Real Estate Law in Louisiana
In Harahan, real estate law can affect just about anything involving the use, purchase, or sale of land and fixtures to land, such as buildings.
The several laws affecting real estate in Harahan can sometimes feel overwhelming in their volume and complexity. This might apply doubly when your case involves a foreclosure, or a construction dispute.
Accordingly, it's a good idea to learn some of the basics of Harahan's real estate laws.
If you have even a little bit of basic understanding of applicable real estate law, your life will probably be a great deal easier. If you have some understanding of the law, your knowledge will likely put you in a better bargaining position.
Common Real Estate Law Issues in Harahan
Financing: Most individuals, families, and small businesses in Harahan cannot afford to buy a large piece of real estate with the money they have on hand. However, they usually can afford to pay for it over a long period of time, in installments, with interest. Thus, most real estate is purchased using a mortgage - a loan for a specific purchase, using the item purchased as collateral.
Zoning: Zoning laws dictate what types of buildings can go on given pieces of property. These laws are typically designed to ensure that residential areas are as clean and as quiet as possible, thereby preserving property values. They accomplish this by ensuring that other uses that might be inappropriate in a residential area, such as heavy industry, are in different parts of town. This also ensures that industries will be able to go about their business without constant complaints from their neighbors.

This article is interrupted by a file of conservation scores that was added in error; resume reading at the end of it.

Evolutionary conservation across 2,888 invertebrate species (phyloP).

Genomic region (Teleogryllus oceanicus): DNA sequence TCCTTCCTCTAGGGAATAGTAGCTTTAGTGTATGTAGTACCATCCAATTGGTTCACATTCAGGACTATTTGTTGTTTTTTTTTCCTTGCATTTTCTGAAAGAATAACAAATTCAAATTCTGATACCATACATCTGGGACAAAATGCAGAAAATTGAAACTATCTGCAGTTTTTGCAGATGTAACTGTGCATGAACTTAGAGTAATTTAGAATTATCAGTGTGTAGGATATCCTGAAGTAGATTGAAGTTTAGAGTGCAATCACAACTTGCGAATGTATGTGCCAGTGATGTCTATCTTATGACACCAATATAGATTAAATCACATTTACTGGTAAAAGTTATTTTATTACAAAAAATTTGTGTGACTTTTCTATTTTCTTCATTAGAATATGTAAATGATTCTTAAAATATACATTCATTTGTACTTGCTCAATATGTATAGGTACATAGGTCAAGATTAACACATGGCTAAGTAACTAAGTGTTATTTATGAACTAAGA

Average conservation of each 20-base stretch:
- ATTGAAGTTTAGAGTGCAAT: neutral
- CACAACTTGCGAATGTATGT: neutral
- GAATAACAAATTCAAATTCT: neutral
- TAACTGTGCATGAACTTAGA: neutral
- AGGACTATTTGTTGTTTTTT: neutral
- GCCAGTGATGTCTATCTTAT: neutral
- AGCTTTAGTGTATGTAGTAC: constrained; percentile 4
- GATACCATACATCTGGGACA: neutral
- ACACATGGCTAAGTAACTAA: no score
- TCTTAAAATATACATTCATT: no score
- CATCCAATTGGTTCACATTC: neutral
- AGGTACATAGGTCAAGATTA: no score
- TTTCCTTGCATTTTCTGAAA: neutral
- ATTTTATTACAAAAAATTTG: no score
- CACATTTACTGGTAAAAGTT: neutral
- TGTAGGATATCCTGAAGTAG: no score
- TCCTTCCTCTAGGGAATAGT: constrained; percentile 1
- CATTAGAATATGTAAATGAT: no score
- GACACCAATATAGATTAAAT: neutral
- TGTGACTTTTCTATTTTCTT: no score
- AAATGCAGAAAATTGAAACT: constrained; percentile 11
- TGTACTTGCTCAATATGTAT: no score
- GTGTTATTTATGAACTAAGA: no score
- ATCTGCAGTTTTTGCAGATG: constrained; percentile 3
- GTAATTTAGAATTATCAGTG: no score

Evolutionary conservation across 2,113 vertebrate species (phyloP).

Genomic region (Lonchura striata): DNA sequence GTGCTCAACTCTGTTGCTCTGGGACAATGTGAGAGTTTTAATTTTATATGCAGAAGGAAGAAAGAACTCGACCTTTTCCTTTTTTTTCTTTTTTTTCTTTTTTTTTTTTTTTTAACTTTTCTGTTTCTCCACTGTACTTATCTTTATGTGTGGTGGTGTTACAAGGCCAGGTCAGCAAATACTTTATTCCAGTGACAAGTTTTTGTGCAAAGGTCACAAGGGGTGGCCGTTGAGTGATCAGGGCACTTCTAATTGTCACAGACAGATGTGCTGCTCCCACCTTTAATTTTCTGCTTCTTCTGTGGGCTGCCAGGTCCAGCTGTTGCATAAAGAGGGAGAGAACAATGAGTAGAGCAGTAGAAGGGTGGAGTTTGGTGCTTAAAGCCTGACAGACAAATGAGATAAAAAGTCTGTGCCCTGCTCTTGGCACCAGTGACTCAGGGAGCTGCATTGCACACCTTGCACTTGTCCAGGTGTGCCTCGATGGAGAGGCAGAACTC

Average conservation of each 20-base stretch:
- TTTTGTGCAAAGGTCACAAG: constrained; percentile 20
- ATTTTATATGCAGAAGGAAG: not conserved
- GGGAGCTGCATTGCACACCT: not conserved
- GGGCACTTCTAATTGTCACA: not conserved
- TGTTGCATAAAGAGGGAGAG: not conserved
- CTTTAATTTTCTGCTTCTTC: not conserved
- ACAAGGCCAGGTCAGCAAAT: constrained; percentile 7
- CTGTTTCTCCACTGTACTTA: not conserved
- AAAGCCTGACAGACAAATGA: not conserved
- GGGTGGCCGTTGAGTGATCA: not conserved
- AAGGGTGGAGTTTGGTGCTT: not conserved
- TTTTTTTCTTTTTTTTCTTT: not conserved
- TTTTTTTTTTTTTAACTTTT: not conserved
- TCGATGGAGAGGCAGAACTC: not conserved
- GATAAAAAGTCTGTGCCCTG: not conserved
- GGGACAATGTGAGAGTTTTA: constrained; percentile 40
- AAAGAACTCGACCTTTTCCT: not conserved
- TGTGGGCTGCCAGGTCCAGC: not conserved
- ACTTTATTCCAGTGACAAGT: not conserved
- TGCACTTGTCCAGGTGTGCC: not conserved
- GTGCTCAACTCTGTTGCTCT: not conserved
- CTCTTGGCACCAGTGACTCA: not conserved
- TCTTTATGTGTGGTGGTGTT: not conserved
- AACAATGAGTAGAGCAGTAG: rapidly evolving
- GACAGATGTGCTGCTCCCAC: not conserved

Duty of Disclosure: Sellers of homes are bound by a legal duty to disclose defects in the home to prospective buyers, before they buy the house. Any defect which the seller knows (or reasonably should know) about, and which cannot be discovered by the buyer through an normal inspection, must be disclosed to the buyer.
Implied Warranty: All residential lease agreements in Harahan carry with them an implicit promise by the landlord that the property is fit for human habitation. This warranty does not need to be explicitly stated in order to have effect, and neither the tenant nor landlord can waive it. Any contract claiming to waive this warranty is void. To be considered habitable, a building must not be so dirty as to pose a health hazard, it must have running water, it must have electricity, and it must provide adequate protection from the weather. There are many other requirements, but if a building or unit lacks any one of those, it will be considered uninhabitable.
Can a Harahan Real Estate Lawyer Help?
The issues briefly discussed above, as well as many others, can be very convoluted. Accordingly, if you are engaged in any real estate transaction, it's never a bad idea to first consult with an experienced Harahan real estate attorney.